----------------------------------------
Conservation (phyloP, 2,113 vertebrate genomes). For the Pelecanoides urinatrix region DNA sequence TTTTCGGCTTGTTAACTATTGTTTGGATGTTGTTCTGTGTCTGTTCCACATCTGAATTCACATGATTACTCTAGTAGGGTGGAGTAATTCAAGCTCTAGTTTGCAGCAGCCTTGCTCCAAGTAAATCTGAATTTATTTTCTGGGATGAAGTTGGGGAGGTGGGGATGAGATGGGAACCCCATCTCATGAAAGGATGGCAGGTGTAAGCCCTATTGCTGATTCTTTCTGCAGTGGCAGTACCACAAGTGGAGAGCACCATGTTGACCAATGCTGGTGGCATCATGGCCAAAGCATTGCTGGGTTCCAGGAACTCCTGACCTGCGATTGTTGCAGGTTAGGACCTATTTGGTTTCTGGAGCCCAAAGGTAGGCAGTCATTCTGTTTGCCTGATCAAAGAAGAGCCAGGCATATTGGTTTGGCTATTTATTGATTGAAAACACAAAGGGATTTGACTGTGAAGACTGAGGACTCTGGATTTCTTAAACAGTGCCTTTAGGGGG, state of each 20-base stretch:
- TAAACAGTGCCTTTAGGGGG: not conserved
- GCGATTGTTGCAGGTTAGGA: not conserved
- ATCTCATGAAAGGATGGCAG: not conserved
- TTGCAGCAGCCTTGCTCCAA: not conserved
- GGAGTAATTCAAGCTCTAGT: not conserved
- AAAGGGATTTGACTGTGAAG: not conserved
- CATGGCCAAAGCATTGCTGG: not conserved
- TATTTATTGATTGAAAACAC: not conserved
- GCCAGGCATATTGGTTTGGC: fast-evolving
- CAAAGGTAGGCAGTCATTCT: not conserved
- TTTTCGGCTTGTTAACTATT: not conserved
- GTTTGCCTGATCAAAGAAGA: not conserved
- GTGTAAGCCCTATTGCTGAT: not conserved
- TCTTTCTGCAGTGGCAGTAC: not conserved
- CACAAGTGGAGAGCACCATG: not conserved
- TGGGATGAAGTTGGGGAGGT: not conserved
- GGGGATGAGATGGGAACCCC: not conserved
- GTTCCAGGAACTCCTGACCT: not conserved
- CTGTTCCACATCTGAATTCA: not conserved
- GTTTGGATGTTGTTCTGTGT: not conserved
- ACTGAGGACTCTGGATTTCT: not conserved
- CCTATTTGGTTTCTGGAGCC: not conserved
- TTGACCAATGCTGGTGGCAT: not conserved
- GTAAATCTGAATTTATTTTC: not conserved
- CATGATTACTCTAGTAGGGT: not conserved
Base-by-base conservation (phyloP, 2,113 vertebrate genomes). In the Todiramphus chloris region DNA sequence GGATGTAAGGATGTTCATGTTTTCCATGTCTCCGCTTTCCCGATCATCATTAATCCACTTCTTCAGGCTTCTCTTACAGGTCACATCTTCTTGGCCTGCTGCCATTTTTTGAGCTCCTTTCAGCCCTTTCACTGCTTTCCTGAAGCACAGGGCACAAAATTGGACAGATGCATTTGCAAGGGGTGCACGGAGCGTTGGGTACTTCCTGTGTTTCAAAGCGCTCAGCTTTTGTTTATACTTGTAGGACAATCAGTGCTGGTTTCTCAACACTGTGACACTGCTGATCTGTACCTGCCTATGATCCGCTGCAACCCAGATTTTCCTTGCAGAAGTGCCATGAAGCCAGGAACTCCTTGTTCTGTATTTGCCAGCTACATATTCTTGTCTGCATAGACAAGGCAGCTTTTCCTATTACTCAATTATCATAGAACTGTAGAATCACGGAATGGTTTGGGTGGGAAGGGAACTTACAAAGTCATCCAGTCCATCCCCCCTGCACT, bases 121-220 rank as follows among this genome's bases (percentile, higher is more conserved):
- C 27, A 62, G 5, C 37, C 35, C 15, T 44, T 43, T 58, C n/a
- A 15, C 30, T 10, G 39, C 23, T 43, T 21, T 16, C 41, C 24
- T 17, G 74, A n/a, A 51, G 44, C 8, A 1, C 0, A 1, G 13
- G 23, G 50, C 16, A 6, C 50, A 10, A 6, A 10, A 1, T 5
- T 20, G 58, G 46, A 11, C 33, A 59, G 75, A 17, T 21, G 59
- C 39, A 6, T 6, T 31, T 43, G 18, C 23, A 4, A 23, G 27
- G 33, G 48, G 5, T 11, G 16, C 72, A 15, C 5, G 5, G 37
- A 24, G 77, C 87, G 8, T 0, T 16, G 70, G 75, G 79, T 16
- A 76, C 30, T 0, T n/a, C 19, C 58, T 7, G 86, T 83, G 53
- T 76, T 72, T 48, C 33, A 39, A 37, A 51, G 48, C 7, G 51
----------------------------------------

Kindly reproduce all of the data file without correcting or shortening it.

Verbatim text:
Conservation (phyloP, 2,113 vertebrate genomes). For the Pelecanoides urinatrix region DNA sequence TTTTCGGCTTGTTAACTATTGTTTGGATGTTGTTCTGTGTCTGTTCCACATCTGAATTCACATGATTACTCTAGTAGGGTGGAGTAATTCAAGCTCTAGTTTGCAGCAGCCTTGCTCCAAGTAAATCTGAATTTATTTTCTGGGATGAAGTTGGGGAGGTGGGGATGAGATGGGAACCCCATCTCATGAAAGGATGGCAGGTGTAAGCCCTATTGCTGATTCTTTCTGCAGTGGCAGTACCACAAGTGGAGAGCACCATGTTGACCAATGCTGGTGGCATCATGGCCAAAGCATTGCTGGGTTCCAGGAACTCCTGACCTGCGATTGTTGCAGGTTAGGACCTATTTGGTTTCTGGAGCCCAAAGGTAGGCAGTCATTCTGTTTGCCTGATCAAAGAAGAGCCAGGCATATTGGTTTGGCTATTTATTGATTGAAAACACAAAGGGATTTGACTGTGAAGACTGAGGACTCTGGATTTCTTAAACAGTGCCTTTAGGGGG, state of each 20-base stretch:
- TAAACAGTGCCTTTAGGGGG: not conserved
- GCGATTGTTGCAGGTTAGGA: not conserved
- ATCTCATGAAAGGATGGCAG: not conserved
- TTGCAGCAGCCTTGCTCCAA: not conserved
- GGAGTAATTCAAGCTCTAGT: not conserved
- AAAGGGATTTGACTGTGAAG: not conserved
- CATGGCCAAAGCATTGCTGG: not conserved
- TATTTATTGATTGAAAACAC: not conserved
- GCCAGGCATATTGGTTTGGC: fast-evolving
- CAAAGGTAGGCAGTCATTCT: not conserved
- TTTTCGGCTTGTTAACTATT: not conserved
- GTTTGCCTGATCAAAGAAGA: not conserved
- GTGTAAGCCCTATTGCTGAT: not conserved
- TCTTTCTGCAGTGGCAGTAC: not conserved
- CACAAGTGGAGAGCACCATG: not conserved
- TGGGATGAAGTTGGGGAGGT: not conserved
- GGGGATGAGATGGGAACCCC: not conserved
- GTTCCAGGAACTCCTGACCT: not conserved
- CTGTTCCACATCTGAATTCA: not conserved
- GTTTGGATGTTGTTCTGTGT: not conserved
- ACTGAGGACTCTGGATTTCT: not conserved
- CCTATTTGGTTTCTGGAGCC: not conserved
- TTGACCAATGCTGGTGGCAT: not conserved
- GTAAATCTGAATTTATTTTC: not conserved
- CATGATTACTCTAGTAGGGT: not conserved
Base-by-base conservation (phyloP, 2,113 vertebrate genomes). In the Todiramphus chloris region DNA sequence GGATGTAAGGATGTTCATGTTTTCCATGTCTCCGCTTTCCCGATCATCATTAATCCACTTCTTCAGGCTTCTCTTACAGGTCACATCTTCTTGGCCTGCTGCCATTTTTTGAGCTCCTTTCAGCCCTTTCACTGCTTTCCTGAAGCACAGGGCACAAAATTGGACAGATGCATTTGCAAGGGGTGCACGGAGCGTTGGGTACTTCCTGTGTTTCAAAGCGCTCAGCTTTTGTTTATACTTGTAGGACAATCAGTGCTGGTTTCTCAACACTGTGACACTGCTGATCTGTACCTGCCTATGATCCGCTGCAACCCAGATTTTCCTTGCAGAAGTGCCATGAAGCCAGGAACTCCTTGTTCTGTATTTGCCAGCTACATATTCTTGTCTGCATAGACAAGGCAGCTTTTCCTATTACTCAATTATCATAGAACTGTAGAATCACGGAATGGTTTGGGTGGGAAGGGAACTTACAAAGTCATCCAGTCCATCCCCCCTGCACT, bases 121-220 rank as follows among this genome's bases (percentile, higher is more conserved):
- C 27, A 62, G 5, C 37, C 35, C 15, T 44, T 43, T 58, C n/a
- A 15, C 30, T 10, G 39, C 23, T 43, T 21, T 16, C 41, C 24
- T 17, G 74, A n/a, A 51, G 44, C 8, A 1, C 0, A 1, G 13
- G 23, G 50, C 16, A 6, C 50, A 10, A 6, A 10, A 1, T 5
- T 20, G 58, G 46, A 11, C 33, A 59, G 75, A 17, T 21, G 59
- C 39, A 6, T 6, T 31, T 43, G 18, C 23, A 4, A 23, G 27
- G 33, G 48, G 5, T 11, G 16, C 72, A 15, C 5, G 5, G 37
- A 24, G 77, C 87, G 8, T 0, T 16, G 70, G 75, G 79, T 16
- A 76, C 30, T 0, T n/a, C 19, C 58, T 7, G 86, T 83, G 53
- T 76, T 72, T 48, C 33, A 39, A 37, A 51, G 48, C 7, G 51